//  4/15/19  //  In-Depth Analysis

By Brianne Gorod &  Rebecca Damante | Constitutional Accountability Center

On Wednesday, April 3, the Chair of the House Ways and Means Committee asked, pursuant to express statutory authority, that the IRS turn over six years of President Donald Trump’s personal and business tax returns by April 10.  Unsurprisingly, that day has come and gone, and the President’s tax returns have not been produced.  There’s no real question that the House Ways and Means Committee is entitled to see those returns—the only question is how quickly it can get them.  Fortunately, there are a couple of things that Congress can do to speed up the process.

As we have written before, Congress has broad authority to investigate, and that authority has deep roots in our legal and political tradition.  Indeed, it is a critical component of our nation’s system of checks and balances. 

Congress has also made explicit that tax returns shall be made available to the Chair of the House Committee on Ways and Means “[u]pon written request.”  And as Richard Neal, Chair of that Committee, has explained, he has requested President Trump’s taxes pursuant to that provision “in furtherance of consideration . . . of legislative proposals and oversight related to our Federal tax laws, including, but not limited to, the extent to which the IRS audits and enforces the Federal tax laws against a President.”     

Yet the Administration has given no indication that the President’s tax returns will be forthcoming.  Shortly after the request was made, Acting White House Chief of Staff Mick Mulvaney stated unequivocally that that the American people would “[n]ever” see the President’s taxes.  According to Mulvaney, they won’t ever see the returns, and they shouldn’t because “[t]hat’s an issue that was already litigated during the election.”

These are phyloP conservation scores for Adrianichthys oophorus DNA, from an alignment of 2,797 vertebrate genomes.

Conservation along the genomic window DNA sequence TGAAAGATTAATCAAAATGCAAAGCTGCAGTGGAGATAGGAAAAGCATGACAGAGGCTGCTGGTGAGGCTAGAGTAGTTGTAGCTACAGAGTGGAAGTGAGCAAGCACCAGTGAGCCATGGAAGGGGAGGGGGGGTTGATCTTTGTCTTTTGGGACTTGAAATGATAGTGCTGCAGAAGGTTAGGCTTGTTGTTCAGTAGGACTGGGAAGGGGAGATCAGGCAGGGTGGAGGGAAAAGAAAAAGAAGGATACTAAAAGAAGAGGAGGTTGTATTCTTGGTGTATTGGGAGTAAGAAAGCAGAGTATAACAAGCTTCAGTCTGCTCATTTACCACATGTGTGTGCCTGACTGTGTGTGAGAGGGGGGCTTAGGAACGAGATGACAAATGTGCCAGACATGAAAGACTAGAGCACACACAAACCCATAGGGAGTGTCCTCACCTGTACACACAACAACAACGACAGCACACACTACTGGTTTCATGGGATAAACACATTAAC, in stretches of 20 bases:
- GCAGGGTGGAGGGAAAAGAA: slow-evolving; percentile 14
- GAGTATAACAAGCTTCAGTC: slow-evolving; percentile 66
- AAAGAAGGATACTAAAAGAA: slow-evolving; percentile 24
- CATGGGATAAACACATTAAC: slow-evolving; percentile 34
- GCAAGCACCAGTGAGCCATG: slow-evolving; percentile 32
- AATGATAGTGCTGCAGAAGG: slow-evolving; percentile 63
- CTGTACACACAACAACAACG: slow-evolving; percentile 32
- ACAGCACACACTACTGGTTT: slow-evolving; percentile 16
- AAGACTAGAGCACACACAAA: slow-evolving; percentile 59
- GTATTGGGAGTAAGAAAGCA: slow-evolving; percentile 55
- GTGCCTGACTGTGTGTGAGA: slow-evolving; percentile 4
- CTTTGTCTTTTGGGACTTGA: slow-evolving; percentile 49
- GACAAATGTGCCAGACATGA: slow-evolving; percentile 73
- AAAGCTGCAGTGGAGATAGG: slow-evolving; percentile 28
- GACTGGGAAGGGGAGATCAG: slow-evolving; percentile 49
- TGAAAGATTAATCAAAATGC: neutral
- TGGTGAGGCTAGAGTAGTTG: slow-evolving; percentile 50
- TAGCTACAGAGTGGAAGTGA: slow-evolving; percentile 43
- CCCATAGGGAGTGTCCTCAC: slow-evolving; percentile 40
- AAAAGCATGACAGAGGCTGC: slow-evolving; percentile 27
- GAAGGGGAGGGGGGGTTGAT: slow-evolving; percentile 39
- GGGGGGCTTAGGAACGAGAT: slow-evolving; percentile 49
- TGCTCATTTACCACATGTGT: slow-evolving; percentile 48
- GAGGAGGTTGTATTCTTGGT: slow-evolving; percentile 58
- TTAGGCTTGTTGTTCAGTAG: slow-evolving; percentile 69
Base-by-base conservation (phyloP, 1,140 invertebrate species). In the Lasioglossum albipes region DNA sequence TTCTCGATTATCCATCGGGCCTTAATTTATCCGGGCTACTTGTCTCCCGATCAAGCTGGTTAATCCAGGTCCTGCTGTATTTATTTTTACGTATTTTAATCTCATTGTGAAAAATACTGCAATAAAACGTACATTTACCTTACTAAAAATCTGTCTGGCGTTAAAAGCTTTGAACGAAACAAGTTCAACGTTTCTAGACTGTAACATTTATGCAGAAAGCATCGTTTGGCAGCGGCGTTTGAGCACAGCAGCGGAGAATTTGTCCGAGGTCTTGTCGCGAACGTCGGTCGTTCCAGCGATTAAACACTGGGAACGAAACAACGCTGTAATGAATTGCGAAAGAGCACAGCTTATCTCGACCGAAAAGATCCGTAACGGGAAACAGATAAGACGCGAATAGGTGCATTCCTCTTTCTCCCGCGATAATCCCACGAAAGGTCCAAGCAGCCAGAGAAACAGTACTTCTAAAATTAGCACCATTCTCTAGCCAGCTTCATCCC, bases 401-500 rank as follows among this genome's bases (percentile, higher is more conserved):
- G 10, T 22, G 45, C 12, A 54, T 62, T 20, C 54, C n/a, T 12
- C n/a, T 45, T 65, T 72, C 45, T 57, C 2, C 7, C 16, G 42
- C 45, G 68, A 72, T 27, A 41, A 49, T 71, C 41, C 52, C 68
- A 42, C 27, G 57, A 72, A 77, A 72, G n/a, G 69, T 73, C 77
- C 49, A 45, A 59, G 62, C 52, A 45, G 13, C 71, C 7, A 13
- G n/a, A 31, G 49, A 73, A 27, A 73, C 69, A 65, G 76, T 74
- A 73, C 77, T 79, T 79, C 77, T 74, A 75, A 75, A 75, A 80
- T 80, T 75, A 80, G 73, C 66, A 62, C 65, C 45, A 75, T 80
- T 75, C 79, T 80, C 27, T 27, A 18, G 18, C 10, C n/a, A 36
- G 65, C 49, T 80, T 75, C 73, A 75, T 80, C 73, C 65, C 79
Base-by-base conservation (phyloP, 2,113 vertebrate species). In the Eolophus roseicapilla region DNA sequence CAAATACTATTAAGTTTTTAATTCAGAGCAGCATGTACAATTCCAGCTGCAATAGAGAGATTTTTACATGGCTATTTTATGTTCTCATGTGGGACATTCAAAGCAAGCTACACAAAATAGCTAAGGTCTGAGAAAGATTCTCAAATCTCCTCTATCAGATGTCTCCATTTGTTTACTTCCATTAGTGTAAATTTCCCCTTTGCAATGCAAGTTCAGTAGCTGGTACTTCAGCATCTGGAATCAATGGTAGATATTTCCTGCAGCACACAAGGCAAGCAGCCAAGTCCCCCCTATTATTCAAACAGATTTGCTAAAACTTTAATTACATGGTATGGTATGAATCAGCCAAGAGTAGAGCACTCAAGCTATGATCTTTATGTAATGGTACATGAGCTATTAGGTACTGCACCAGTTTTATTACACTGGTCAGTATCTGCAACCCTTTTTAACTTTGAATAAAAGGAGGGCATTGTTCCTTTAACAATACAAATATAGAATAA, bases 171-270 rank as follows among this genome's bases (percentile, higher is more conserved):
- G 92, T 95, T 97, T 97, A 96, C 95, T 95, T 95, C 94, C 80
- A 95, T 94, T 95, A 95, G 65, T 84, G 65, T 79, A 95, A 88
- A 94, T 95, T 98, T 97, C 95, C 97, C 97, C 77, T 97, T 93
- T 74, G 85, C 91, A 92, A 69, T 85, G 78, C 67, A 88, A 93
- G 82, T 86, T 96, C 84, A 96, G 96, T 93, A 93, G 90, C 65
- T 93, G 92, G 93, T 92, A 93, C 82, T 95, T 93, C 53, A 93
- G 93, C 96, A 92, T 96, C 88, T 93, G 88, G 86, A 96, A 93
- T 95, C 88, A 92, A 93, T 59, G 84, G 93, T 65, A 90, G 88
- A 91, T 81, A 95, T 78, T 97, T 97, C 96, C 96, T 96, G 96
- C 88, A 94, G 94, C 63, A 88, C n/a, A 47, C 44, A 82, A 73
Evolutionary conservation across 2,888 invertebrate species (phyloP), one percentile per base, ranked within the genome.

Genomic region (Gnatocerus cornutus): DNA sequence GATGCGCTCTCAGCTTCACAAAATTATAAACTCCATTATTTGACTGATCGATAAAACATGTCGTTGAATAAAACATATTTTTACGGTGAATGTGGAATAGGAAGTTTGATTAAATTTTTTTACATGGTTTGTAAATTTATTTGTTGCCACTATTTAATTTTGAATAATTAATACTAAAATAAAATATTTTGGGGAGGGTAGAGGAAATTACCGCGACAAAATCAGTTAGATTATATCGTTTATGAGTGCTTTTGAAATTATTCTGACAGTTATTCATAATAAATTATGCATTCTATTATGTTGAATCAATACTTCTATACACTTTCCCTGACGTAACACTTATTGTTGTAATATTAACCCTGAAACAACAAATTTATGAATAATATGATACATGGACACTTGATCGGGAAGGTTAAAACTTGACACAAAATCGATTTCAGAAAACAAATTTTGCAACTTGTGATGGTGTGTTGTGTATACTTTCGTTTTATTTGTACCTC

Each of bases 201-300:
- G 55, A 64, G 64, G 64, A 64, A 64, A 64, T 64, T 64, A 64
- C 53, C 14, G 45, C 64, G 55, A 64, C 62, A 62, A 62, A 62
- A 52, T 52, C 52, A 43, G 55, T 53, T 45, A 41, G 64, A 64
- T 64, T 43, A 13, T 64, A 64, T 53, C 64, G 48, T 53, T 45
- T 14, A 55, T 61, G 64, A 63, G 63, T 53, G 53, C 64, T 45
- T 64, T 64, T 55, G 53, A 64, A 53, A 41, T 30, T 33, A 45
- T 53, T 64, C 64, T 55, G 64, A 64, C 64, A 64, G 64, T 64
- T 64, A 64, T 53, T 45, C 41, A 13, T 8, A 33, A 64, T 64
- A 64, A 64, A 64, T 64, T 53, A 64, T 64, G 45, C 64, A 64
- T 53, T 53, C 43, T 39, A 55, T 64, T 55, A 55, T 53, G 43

Treasury Secretary Steven Mnuchin was somewhat more measured in his response, but also made clear that the returns won’t be coming anytime soon.  According to Mnuchin, the request “raises serious issues concerning the constitutional scope of Congressional investigative authority, the legitimacy of the asserted legislative purpose, and the constitutional rights of American citizens.”  Mnuchin explained that Treasury had “begun consultations with the Department of Justice,” and that it “intend[s] to review your request carefully.”  Mnuchin did not provide a date by which Treasury would have completed its review, or even one by which it would provide additional information about that review to Congress.

Representative Neal quickly responded to Mnuchin and made clear that “judicial precedent commands that none of the concerns raised can legitimately be used to deny the Committee’s request.”  He also made clear that he will not allow the Treasury Department to hide behind “consultations” with the Department of Justice as an excuse for delay, explaining that he “expect[s] a reply from the IRS by 5:00 p.m. on April 23, 2019” and that “if you fail to comply, your failure will be interpreted as a denial of my request.”

So if the Administration fails to turn over the returns by April 23, what can Congress do?  First, Congress can issue a subpoena, and if necessary, sue the Administration for refusing to comply with it.  And there’s no reason that it needs to wait before it takes those steps. 

To be sure, when courts have considered efforts to enforce congressional subpoenas in the past, they have noted that “the optimal outcome of a dispute of this nature would involve the parties’ crafting their own solution without judicial intervention.”  But an optimal outcome is not always possible.  Indeed, the court just quoted also observed that it is not the role of the courts to address “who negotiated properly or fairly” or “whether any accommodation offered was ‘substantial’ or merely superficial.”  Rather, as the court made clear, the role of the court is to address the legal questions presented.  That is why the court concluded that refusing to decide the case on the ground that the parties should “work out their difficulties” would have, by default (and improperly), “designat[ed] the executive as the victor.”